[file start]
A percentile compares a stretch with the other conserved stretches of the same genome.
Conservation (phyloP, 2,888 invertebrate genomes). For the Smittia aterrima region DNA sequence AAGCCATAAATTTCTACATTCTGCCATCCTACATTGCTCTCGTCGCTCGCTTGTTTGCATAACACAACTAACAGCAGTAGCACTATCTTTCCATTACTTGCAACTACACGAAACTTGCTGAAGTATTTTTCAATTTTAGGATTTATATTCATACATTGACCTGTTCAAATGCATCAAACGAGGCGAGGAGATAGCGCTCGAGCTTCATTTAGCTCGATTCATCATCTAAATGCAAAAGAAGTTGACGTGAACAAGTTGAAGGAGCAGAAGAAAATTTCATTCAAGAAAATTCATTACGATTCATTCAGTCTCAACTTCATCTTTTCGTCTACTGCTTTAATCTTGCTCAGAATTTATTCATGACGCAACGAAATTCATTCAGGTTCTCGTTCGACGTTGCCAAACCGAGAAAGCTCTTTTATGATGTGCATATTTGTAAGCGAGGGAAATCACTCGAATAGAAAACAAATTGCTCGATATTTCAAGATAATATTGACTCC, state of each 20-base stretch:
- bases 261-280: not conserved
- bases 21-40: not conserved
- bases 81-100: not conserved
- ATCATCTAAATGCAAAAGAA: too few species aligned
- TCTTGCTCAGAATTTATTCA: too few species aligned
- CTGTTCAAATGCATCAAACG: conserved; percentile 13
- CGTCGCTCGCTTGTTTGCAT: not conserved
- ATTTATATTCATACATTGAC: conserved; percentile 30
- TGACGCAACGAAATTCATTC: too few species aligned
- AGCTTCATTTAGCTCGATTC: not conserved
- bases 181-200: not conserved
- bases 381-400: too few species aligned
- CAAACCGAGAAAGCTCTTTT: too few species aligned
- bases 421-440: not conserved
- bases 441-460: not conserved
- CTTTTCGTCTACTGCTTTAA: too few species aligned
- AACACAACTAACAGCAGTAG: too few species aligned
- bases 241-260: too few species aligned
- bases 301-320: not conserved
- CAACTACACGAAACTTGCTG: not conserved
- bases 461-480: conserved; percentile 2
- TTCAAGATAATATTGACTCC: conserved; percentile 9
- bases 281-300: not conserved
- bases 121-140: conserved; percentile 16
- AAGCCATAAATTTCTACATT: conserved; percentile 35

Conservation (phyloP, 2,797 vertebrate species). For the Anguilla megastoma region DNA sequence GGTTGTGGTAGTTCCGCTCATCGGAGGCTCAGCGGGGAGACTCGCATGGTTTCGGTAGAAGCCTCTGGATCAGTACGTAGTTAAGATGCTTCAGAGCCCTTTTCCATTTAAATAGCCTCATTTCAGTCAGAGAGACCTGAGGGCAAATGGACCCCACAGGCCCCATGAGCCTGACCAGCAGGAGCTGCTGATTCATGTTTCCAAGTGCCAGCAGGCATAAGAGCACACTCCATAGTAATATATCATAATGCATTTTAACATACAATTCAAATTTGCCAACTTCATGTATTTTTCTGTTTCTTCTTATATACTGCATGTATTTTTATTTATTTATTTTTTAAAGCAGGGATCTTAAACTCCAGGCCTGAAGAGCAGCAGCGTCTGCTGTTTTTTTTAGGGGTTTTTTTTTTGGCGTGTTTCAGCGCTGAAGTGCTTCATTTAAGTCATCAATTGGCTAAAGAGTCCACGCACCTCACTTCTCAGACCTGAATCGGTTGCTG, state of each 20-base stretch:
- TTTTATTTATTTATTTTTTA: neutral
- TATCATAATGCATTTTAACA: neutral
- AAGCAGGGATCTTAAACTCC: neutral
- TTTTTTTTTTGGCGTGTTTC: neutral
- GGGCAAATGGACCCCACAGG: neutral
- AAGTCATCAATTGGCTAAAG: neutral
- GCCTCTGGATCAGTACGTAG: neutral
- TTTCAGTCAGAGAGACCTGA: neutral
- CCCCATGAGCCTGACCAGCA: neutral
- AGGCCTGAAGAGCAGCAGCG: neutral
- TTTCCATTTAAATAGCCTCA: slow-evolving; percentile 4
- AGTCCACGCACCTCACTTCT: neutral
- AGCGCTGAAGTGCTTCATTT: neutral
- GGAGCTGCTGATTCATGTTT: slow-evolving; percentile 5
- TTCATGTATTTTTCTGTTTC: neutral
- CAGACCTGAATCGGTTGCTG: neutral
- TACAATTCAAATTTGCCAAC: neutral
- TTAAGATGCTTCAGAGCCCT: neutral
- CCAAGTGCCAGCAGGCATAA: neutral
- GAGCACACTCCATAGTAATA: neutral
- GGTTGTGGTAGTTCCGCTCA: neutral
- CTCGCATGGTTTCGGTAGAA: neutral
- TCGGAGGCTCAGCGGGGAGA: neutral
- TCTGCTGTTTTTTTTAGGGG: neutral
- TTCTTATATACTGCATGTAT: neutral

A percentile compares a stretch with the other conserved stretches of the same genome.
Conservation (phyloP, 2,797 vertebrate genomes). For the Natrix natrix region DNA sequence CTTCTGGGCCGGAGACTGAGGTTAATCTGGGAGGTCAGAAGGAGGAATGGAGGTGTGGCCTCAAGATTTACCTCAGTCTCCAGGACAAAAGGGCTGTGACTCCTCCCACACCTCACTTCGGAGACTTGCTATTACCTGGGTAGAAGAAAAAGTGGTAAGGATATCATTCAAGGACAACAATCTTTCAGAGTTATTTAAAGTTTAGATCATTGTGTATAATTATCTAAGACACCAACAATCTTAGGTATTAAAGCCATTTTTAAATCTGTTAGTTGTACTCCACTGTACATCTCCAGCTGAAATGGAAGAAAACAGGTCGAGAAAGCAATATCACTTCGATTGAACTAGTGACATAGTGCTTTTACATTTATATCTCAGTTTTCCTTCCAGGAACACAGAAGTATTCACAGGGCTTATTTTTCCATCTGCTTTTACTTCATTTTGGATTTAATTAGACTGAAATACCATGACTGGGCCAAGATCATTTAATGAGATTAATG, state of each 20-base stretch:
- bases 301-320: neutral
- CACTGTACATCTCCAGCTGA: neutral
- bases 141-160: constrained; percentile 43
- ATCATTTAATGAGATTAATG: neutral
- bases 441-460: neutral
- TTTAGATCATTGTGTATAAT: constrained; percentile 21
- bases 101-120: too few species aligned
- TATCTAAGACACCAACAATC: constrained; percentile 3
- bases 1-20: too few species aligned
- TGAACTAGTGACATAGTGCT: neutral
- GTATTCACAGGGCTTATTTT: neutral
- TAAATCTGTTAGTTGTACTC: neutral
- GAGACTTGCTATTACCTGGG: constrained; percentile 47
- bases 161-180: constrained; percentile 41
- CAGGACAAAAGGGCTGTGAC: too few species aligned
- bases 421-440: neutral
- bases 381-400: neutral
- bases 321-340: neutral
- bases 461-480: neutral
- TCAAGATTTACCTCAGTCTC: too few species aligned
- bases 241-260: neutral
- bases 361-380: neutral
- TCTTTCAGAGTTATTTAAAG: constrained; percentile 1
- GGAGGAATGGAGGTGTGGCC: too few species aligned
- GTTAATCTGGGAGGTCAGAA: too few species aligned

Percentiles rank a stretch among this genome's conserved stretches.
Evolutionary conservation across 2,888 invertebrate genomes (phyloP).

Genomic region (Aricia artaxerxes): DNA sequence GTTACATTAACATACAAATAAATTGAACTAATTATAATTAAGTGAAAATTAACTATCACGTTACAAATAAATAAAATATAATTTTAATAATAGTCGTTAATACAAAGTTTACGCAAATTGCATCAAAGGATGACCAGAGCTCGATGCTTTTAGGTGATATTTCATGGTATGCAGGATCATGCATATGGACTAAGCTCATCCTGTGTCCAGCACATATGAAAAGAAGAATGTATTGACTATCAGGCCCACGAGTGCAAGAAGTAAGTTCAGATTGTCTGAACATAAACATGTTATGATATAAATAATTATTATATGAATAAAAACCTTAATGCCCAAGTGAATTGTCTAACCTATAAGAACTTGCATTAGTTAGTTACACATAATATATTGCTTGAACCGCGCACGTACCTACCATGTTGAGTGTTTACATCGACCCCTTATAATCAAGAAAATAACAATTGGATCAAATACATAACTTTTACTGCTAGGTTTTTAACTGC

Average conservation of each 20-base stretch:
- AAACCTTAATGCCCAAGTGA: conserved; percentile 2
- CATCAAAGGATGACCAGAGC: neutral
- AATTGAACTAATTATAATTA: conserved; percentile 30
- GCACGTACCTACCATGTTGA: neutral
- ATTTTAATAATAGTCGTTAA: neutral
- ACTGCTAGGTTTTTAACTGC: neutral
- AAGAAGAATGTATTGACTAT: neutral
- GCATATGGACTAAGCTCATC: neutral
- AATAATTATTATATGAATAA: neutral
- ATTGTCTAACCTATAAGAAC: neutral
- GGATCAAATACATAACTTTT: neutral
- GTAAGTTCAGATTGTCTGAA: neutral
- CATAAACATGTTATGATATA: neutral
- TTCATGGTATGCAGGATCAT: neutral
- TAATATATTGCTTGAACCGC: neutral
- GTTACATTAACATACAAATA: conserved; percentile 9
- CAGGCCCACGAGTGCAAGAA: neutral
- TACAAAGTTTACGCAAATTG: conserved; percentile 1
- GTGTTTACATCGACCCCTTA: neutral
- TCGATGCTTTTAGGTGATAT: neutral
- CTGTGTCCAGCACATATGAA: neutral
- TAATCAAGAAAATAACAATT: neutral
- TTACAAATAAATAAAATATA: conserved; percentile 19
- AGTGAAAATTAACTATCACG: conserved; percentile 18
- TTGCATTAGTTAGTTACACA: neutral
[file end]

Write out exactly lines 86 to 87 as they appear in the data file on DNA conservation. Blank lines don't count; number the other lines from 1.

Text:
- CATCAAAGGATGACCAGAGC: neutral
- AATTGAACTAATTATAATTA: conserved; percentile 30